It is always desirable to align the wafer with the side containing the microelectronic circuits facing the operator so that the "streets" and "avenues" may be easily seen and also to prevent damage to the microelectronic circuits which might occur if the wafer were aligned and manipulated with the side containing the microelectronic circuit facing down away from the operator and in contact with the work surface. In addition, if the wafer is aligned with microelectronic circuits facing up toward the operator it is not necessary to use a wafer which is transparent or translucent in order for the operator to be able to see the "streets" and "avenues." It is also desirable that the laser or other scribing or sawing take place on the reverse side of the wafer rather than on the side of the wafer containing formed microelectronic circuits because scribers and saws throw up debris which can contaminate the side of the wafer which is being scribed or sawed. Accordingly, apparatus of the type described by Weiner et al cannot easily be used for aligning wafers for scribing or sawing because the wafers are aligned with the same side facing the operator as will be scribed or sawed. On the other hand, apparatus of the type described herein is easily used for aligned wafers for sawing and scribing because the wafers are flipped over following alignment and prior to sawing or scribing. Therefore, wafers may be aligned with the microelectronic circuits facing the operator and then scribed or sawed on the reverse side of the wafer preventing contamination of the microelectronic circuits.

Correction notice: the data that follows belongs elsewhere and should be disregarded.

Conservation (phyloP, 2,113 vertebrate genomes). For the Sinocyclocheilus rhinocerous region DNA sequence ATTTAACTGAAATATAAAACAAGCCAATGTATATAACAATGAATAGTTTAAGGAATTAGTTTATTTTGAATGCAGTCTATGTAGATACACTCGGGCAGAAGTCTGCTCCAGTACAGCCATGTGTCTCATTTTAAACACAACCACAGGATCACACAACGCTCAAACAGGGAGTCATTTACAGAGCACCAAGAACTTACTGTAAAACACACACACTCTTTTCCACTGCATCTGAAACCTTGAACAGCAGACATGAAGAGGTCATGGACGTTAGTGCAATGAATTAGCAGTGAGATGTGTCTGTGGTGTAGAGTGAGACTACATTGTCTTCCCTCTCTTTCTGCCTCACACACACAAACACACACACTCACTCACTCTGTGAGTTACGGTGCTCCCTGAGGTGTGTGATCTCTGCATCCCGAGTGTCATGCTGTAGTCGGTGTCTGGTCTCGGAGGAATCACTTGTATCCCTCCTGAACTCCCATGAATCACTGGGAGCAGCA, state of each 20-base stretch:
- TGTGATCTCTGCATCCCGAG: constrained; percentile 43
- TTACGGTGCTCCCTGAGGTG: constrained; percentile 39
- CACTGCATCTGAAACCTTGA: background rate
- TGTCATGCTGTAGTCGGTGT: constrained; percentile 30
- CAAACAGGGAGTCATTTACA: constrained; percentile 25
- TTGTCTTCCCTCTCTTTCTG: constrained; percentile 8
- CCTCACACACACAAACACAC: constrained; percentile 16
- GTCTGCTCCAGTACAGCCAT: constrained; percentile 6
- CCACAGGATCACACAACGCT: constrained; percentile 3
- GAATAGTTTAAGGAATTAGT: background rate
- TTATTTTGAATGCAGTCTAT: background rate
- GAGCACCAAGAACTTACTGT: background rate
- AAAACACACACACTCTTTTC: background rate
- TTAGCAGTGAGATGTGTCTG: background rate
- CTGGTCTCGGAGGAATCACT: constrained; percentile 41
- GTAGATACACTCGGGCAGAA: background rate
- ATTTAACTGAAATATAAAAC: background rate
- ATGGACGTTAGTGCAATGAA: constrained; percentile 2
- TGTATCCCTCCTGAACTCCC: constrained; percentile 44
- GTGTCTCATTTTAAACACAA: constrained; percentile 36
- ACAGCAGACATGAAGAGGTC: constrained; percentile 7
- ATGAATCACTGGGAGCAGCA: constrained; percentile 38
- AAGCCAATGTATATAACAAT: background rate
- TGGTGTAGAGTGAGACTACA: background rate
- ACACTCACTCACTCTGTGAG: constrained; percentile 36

In the Drawings:
FIG. 1 is a perspective view of a work station including an alignment station and a laser scribing station;
FIG. 2 is a perspective view showing a close up of a compound used at the alignment station;
FIG. 3 is a top view of a wafer holder mounted on the compound;